By Paul Kennedy
First things first, the better team won on Friday night.
Mexico coach Juan Carlos
Osorio recalled Carlos Vela and Giovani dos Santos, starting them together in attack for the first time since he took over as coach and the first time since the 4-4 game against
Trinidad & Tobago in the group stage of the 2015 Gold Cup, and he was rewarded for his attacking gambit as El Tri won, 2-1, ending its misery in Columbus.
With all the end-to-end
action, Friday's USA-Mexico game felt at times like the Mexico-T&T game that gave the Soca Warriors the group title. Jurgen Klinsmann bemoaned the missed U.S. chances with the score tied
1-1 -- and certainly there were chances.
“I think Mexico had the better part in their first half,” Klinsmann said. “The second half was outstanding [for us]. The only
thing that was missing was a couple of goals. We had enough chances to put it away. But we didn’t.”
The fact of the matter is that with a little luck Mexico could have been up
3-0, not 1-0, after 25 minutes as Jesus Corona's shot was tipped by Tim Howard off the far post and Vela hit the crossbar. And if Fabian Johnson had not come out of nowhere to
clear the ball away from Javier Hernandez on the doorstep of the U.S. goal Mexico would have gone ahead 10 minutes before it won the game on Rafael Marquez's goal.
to look at the USA's decision to abandon its ill-conceived 3-5-2 formation -- Klinsmann insisted it was a 3-4-3 -- for a more traditional 4-4-2 as the turning point of the game, but just as impactful
was the injury that deprived El Tri of Andres Guardado in midfield.
For however well the USA played to get back in the game, it deserved to lose for how it began -- and finished --
the game. Not for the first time this year, the USA came out and was asleep at the wheel. And just as destructive was its continued inability to deal with corner kicks.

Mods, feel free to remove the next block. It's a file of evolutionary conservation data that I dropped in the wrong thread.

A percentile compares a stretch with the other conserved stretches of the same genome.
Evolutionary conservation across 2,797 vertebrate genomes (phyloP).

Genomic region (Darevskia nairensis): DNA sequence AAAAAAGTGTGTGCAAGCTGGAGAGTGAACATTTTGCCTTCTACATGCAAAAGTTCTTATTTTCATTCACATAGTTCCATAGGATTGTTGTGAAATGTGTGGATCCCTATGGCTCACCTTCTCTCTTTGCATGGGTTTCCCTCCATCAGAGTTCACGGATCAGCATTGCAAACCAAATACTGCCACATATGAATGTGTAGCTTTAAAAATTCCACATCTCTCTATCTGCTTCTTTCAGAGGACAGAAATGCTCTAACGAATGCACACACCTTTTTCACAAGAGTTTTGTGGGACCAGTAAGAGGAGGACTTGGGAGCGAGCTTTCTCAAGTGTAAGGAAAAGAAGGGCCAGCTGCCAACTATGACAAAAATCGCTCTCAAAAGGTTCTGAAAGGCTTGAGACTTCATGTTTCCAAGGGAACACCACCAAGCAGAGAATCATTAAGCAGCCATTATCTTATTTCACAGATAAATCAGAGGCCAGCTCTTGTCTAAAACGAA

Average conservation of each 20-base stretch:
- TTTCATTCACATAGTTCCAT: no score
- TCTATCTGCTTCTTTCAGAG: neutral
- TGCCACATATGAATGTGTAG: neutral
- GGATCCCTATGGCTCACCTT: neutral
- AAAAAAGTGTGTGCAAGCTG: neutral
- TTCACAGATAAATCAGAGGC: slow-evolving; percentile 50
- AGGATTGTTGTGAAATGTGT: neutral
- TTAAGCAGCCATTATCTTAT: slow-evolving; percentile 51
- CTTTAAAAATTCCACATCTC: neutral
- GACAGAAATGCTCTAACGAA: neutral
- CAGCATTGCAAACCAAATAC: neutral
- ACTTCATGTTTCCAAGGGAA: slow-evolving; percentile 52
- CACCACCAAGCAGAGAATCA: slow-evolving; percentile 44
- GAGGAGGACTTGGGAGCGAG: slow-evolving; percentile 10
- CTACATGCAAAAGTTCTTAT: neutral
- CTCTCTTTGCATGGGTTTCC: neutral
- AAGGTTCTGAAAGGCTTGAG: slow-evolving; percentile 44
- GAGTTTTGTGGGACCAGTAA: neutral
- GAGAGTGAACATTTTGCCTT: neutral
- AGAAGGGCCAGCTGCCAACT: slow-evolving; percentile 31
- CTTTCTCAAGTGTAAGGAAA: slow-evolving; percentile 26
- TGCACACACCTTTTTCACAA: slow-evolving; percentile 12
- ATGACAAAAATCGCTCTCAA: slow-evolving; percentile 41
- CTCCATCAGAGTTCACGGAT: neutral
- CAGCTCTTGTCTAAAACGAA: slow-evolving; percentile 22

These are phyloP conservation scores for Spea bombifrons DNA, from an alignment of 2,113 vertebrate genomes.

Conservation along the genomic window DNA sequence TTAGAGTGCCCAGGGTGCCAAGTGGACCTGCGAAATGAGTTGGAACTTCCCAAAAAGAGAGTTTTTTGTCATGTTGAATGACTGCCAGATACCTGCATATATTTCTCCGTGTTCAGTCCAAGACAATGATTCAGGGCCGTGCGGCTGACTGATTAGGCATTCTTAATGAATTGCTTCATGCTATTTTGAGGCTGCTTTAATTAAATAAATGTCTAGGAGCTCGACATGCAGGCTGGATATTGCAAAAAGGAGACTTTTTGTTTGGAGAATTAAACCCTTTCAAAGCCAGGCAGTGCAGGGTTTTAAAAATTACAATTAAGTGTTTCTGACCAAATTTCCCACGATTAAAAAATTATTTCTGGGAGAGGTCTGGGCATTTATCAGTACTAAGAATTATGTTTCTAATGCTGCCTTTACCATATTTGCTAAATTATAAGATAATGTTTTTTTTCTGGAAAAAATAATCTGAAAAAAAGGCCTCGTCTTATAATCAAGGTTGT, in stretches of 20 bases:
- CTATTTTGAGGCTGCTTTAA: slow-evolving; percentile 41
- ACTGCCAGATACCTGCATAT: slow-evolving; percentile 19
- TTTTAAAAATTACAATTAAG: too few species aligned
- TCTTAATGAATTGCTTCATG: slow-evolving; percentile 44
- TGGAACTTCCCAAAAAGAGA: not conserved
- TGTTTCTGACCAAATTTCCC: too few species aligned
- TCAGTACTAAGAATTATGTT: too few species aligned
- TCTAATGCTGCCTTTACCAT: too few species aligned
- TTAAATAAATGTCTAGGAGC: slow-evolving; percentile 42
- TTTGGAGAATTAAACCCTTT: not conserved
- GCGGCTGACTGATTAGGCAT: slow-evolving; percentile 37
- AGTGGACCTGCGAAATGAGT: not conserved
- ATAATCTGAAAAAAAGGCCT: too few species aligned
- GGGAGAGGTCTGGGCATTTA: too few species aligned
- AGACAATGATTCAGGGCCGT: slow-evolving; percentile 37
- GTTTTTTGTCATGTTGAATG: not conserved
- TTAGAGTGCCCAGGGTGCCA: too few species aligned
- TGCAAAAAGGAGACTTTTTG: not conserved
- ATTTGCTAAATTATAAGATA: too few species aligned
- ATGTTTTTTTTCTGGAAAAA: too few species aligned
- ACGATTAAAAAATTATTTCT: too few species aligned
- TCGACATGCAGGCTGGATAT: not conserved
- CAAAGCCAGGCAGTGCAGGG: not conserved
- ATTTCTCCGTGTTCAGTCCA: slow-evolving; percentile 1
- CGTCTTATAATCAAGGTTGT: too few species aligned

In four of its
five losses in 2016, it fell behind in the first 20 minutes. The USA trailed Guatemala, 1-0, in the seventh minute and was 2-0 down after 15 minutes. It fell behind Colombia in the eighth minute of
the Copa Centenario opener. Argentina scored in the third minute of their Copa Centenario semifinal. And Miguel Layun's opening goal, which capped off a flurry of Mexican activity in front of
Howard's goal, came in the 20th minute.
The only thing that was different about Layun's goal as compared to the other goals is that it did not come on a corner kick. In the Guatemala
game, the Chapines almost scored on their first corner kick, but Rafael Morales put away the second after Mix Diskerud made a
meal of a ball played into the area. In the Copa Centenario opener, Colombia's Cristian Zapata scored on a volley off a corner kick
after he eluded his marker, Geoff Cameron. Four games later, the USA failed to clear a corner kick and Lionel Messi played Ezequiel Lavezzi through to head the ball over Brad Guzan.
What Rafa Marquez's goal had in common with the Zapata and Lavezzi goals was that it was
U.S. opponent's first corner kick of the game -- in the 89th minute -- and the U.S. defense could not handle it. Klinsmann called out John
Brooks for failing to mark Marquez but the defense looked entirely lost on the play. Johnson was on the near post, but should someone not have been on the far post?
Four losses with
the deciding goal scored each time on the first or second corner kick of the game. After Friday's game, the players all agreed that they had fallen asleep. Altidore termed the mistake on the Marquez
goal "growing pains."
“We have a young team with a lot of young guys that will learn from tonight and move forward," he said. "A lot of talented guys, but these are some of the
growing pains you go with."
The problem is, the USA is not a young or inexperienced team. Eleven of the 14 players Klinsmann fielded against Mexico went to the 2014 World Cup, and a 12th
player, Michael Orozco, might have gone if he had not been hurt. The other two players -- Christian Pulisic and Bobby Wood -- were the best U.S. players on the field Friday night.
Of the 11 starters against Mexico, nine have played in the Bundesliga or Premier League, or both, so it isn't like they don't play at a high level.
Klinsmann has promised he'll get a reaction out his players against Costa Rica on Tuesday night at
the Estadio Nacional. He'll need to have them on alert. When the USA played the Ticos in the Hexagonal in San Jose in 2013, it went down two goals after all of nine minutes and lost, 3-1.
You guessed it, the first goal came off a corner kick.